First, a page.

The Norman Transcript

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November 1, 2011

New bill leads to increase in civil case filings

NORMAN — The Cleveland County Courthouse has seen a dramatic increase in civil lawsuits compared to this time last year thanks to the new Oklahoma House Bill 2128.

HB 2128, starting today, places a cap at $350,000 for non-economic damages, or pain and suffering, that may be awarded to plaintiffs of civil lawsuits for claims of bodily injury.

Norman attorney, David Bernstein, said the increase of filings is due to attorneys filing before the deadline to ensure their client’s cases get processed without the pain and suffering cap laws.

Bernstein said other states with pain and suffering cap laws have eventually found the laws to be unconstitutional. He said cap laws are a disservice to plaintiffs in a civil negligence case.

“In Oklahoma, we have a constitutional right to trial by jury without limitations,” he said. “Many states that have looked at similar laws capping pain and suffering have found said limitation to be unconstitutional.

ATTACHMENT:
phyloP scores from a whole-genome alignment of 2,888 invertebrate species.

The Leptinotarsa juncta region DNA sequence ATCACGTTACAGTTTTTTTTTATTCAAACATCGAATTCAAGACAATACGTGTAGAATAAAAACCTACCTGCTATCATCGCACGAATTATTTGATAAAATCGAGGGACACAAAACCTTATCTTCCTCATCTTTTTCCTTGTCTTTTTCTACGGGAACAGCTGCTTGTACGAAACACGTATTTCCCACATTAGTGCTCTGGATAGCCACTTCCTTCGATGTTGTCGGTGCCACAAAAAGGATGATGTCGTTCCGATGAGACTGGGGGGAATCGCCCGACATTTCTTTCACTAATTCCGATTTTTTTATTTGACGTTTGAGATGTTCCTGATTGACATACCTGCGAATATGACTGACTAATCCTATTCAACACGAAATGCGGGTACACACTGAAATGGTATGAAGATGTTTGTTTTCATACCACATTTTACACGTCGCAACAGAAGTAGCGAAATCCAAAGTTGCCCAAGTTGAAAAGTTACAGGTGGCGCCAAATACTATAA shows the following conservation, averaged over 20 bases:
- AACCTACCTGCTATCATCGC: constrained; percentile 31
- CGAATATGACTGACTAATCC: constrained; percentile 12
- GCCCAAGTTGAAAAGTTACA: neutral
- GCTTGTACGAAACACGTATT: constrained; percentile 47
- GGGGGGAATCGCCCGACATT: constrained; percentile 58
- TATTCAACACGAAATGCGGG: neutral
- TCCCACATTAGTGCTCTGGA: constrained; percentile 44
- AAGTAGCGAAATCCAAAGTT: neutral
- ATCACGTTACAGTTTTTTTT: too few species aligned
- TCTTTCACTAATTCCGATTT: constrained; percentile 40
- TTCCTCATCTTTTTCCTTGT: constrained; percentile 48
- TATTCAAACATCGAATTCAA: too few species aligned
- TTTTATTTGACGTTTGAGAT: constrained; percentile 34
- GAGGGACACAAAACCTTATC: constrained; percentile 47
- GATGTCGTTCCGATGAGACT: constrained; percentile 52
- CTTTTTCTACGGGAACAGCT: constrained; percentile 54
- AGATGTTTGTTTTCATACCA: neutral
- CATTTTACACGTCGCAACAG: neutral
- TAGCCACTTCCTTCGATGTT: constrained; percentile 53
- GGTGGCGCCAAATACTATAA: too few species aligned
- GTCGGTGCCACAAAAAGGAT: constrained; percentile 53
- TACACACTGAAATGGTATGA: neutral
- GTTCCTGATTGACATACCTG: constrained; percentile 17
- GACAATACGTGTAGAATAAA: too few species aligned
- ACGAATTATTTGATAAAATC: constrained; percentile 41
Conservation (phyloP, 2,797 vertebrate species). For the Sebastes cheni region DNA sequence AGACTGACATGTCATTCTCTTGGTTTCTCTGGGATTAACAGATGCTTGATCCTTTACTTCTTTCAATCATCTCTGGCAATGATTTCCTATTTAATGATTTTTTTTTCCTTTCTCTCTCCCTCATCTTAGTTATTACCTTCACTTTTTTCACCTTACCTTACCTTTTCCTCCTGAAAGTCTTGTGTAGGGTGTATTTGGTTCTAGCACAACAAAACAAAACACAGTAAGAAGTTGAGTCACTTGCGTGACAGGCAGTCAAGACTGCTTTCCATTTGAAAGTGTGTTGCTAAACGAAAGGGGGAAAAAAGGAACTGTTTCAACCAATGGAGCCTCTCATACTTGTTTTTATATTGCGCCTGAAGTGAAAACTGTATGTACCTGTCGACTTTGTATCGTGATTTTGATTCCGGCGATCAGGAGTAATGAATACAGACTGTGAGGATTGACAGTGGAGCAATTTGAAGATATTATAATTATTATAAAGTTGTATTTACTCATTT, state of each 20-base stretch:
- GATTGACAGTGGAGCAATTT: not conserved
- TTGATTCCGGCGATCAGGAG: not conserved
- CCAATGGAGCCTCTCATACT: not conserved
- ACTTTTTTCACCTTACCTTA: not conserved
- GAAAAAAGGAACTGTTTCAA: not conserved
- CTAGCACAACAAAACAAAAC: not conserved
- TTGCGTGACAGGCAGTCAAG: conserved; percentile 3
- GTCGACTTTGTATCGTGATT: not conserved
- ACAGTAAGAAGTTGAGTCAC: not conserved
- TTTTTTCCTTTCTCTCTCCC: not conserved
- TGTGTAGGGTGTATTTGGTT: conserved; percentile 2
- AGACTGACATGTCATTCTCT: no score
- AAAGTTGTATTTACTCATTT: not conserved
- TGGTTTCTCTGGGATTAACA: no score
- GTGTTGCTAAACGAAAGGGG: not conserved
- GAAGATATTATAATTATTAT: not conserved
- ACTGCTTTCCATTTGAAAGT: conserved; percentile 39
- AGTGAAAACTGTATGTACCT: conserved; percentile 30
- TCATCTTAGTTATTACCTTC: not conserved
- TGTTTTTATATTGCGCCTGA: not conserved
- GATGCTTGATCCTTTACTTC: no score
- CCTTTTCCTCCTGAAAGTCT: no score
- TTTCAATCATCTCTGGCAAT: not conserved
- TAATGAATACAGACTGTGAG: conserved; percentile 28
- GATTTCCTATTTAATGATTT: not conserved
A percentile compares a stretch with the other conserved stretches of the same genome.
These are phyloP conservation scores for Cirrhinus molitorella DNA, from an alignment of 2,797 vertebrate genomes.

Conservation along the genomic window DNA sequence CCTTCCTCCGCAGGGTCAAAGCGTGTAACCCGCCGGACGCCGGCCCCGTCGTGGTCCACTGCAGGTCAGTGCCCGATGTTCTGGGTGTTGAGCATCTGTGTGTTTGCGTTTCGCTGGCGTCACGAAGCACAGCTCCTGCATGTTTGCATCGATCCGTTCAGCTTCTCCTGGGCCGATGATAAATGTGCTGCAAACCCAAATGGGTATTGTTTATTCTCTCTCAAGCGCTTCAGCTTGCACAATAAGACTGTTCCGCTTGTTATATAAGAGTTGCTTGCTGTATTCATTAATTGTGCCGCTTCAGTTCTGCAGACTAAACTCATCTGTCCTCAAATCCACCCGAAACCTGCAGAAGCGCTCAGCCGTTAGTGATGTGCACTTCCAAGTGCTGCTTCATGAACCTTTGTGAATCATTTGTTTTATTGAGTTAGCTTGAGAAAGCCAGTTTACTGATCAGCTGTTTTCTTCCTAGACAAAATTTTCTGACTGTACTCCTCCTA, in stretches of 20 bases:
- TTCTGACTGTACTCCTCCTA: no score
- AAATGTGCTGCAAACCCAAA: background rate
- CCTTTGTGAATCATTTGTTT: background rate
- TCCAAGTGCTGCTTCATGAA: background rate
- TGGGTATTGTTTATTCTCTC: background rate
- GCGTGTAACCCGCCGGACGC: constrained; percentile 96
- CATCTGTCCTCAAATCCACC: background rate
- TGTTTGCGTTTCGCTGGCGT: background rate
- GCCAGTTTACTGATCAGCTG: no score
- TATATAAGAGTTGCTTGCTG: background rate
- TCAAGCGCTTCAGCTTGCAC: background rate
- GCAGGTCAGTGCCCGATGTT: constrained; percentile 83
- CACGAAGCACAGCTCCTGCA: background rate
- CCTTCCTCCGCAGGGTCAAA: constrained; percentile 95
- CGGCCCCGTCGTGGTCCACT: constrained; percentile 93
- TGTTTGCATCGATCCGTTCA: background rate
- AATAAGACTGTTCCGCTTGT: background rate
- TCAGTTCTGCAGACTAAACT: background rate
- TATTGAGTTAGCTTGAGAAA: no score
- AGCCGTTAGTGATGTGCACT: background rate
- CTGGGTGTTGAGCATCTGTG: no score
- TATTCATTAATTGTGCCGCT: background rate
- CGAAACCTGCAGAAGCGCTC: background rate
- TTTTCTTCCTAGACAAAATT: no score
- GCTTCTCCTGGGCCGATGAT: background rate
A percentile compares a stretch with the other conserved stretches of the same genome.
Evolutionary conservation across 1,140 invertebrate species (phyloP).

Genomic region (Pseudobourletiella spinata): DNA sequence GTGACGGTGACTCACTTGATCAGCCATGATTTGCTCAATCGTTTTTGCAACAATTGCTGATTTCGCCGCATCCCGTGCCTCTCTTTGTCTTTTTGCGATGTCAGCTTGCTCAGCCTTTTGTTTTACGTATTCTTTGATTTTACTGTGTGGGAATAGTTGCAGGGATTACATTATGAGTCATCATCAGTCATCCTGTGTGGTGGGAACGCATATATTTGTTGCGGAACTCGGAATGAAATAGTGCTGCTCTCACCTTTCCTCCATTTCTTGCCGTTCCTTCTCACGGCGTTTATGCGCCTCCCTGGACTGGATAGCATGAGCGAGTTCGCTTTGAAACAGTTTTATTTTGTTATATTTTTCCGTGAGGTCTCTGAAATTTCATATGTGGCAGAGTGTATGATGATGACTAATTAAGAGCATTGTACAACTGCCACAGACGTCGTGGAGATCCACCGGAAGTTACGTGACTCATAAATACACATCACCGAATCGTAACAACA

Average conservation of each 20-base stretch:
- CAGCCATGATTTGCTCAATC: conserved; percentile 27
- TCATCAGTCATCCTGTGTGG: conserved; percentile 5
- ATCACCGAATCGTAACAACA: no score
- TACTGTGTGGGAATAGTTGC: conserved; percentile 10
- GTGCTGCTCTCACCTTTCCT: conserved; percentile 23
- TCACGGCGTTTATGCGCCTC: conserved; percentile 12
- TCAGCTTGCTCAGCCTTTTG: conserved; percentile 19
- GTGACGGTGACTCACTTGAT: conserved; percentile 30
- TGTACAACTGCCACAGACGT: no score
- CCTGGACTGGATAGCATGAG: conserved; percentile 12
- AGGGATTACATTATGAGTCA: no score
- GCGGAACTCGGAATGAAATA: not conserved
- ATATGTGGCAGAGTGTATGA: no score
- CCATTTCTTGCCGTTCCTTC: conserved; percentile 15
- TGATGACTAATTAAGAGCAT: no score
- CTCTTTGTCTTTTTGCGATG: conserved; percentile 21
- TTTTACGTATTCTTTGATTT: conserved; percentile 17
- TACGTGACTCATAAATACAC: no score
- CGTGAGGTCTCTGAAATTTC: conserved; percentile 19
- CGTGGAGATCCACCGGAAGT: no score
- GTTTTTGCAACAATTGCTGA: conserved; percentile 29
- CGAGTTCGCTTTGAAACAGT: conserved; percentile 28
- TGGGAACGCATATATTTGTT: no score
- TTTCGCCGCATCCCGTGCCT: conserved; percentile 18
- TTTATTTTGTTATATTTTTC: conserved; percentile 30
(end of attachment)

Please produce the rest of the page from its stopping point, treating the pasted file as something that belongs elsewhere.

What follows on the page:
“Until the cap issue reaches the Oklahoma Supreme Court, which could take a few years, catastrophically injured Oklahomans may not obtain complete justice while some insurance companies that are making huge profits see their bottom line get even better.”

Before today, plaintiffs in a civil case had no limit to the amount of pain and suffering a jury could award.

Now, the bill only allows pain and suffering to exceed the $350,000 cap if the defendant was found to be grossly negligent, fraudulent, malicious or reckless.

The bill allows for no limit on economic damages, such as medical expenses and lost wages.

Because of this change in policy, there has been a large increase of civil lawsuits filed before today’s deadline in order to have cases processed without the pain and suffering cap.

In October 2010, Cleveland County reported 188 civil lawsuits. Compare that to October 2011 at 423. Oklahoma County also saw an increase of filings from 924 in October 2010 to 2,132 in October 2011.

Bernstein said he didn’t see this law as being beneficial to Oklahomans, and hopes the law will be overturned in the coming years.

“I will always continue to fight for my client’s right regardless of the laws,” he said. “The parts of the laws that may be unconstitutional — we will always fight to try and have those overturned.”

Hannah Cruz 366-3540 hcruz@normantranscript.com

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